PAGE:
My father was born on October 1, 1938 in Newton-Wellesley Hospital. He grew up in Newton on Washington Street. He was the third of three children to Rance and Miriam Flanagan. As a boy he would go off to summer camp where he and his brother, Shaun, learned archery. Brian took to it so well that in October of 1951 he won the 13 year old division of the Massachusetts Open Archery Championship. He graduated Newton High School in 1957. After high school he attended the University of Massachusetts at Amherst, where according to legend he majored in pool, but actually graduated in 1961 with a Bachelor of Business Administration.
After college he went to Army Training at Fort Dix, New Jersey. In January of 1962 his father received a letter from a Major General Tucker from Fort Dix informing him that Brian had been selected as one of the top four of nearly 2,000 young men who had just completed their advanced Infantry training. My father was very meticulous in everything he did and I am sure that this trait served him well in the military.
After college and his military training he made the smartest decision of his life when he married Deborah Kinsella on September 12, 1964. Debbie was the younger sister of his great friend Fred “Buddy” Kinsella. Within a couple of years they moved to Natick, where my mother still resides today. Soon thereafter came his two boys, Patrick and Matthew. Then he started work on a two-story addition to their Natick home that he basically designed and built himself along with some help from my Uncle David.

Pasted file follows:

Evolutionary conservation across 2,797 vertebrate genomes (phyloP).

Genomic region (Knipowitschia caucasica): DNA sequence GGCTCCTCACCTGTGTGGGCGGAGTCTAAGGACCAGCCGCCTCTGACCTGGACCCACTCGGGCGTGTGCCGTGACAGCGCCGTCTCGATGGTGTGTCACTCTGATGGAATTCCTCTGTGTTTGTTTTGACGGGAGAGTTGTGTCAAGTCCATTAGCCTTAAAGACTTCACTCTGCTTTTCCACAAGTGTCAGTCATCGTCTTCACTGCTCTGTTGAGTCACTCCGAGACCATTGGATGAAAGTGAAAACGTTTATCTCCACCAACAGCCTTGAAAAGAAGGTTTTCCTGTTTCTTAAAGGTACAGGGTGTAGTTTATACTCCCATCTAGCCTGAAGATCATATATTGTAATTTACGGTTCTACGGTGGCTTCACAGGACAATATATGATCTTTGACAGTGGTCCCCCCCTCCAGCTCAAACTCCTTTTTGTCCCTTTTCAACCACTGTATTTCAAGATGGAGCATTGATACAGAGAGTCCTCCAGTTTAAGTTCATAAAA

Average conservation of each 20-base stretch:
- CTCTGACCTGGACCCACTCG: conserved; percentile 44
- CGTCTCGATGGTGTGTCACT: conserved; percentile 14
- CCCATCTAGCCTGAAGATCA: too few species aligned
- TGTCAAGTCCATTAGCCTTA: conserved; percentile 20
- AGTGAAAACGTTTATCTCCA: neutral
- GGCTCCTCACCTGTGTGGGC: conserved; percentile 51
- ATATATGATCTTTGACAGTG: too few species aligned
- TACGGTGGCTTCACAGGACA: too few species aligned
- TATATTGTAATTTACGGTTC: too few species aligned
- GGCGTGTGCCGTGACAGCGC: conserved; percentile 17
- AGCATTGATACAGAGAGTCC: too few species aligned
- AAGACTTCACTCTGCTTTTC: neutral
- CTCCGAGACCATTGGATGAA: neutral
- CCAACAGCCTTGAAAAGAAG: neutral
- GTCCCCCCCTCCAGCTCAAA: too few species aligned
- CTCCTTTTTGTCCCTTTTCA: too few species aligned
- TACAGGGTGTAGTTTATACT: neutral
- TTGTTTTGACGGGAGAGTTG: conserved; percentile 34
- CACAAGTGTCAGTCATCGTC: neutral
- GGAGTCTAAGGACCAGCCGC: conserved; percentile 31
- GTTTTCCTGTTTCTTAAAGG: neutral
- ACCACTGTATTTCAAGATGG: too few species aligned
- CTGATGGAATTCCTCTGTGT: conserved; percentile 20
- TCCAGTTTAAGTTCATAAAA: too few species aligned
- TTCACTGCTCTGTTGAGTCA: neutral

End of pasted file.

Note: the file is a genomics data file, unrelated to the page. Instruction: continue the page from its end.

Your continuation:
He found his way to Riker Laboratories as a Sales Representative. He ended up doing quite well and was honored in their Top Producers Club in 1977. He was one of only 9 Sales Reps honored in their Top Producers Club First Level in the country. For such an outstanding job he was awarded a trip to Hawaii in 1978 for him and Debbie. He was diagnosed with lung cancer in July of 1978. Despite only working 6 months in 1978 he finished second in the competition for the Top Producer s Club.
He passed away in May of 1979, only 10 months after his diagnosis. Brian was a quiet man with a dry sense of humor. He was a great son, husband and father. He always enjoyed taking us camping, canoeing and to our hockey practices and games. One of the greatest joys in my life was to name my first son after him. My mother, brother and I miss him every day.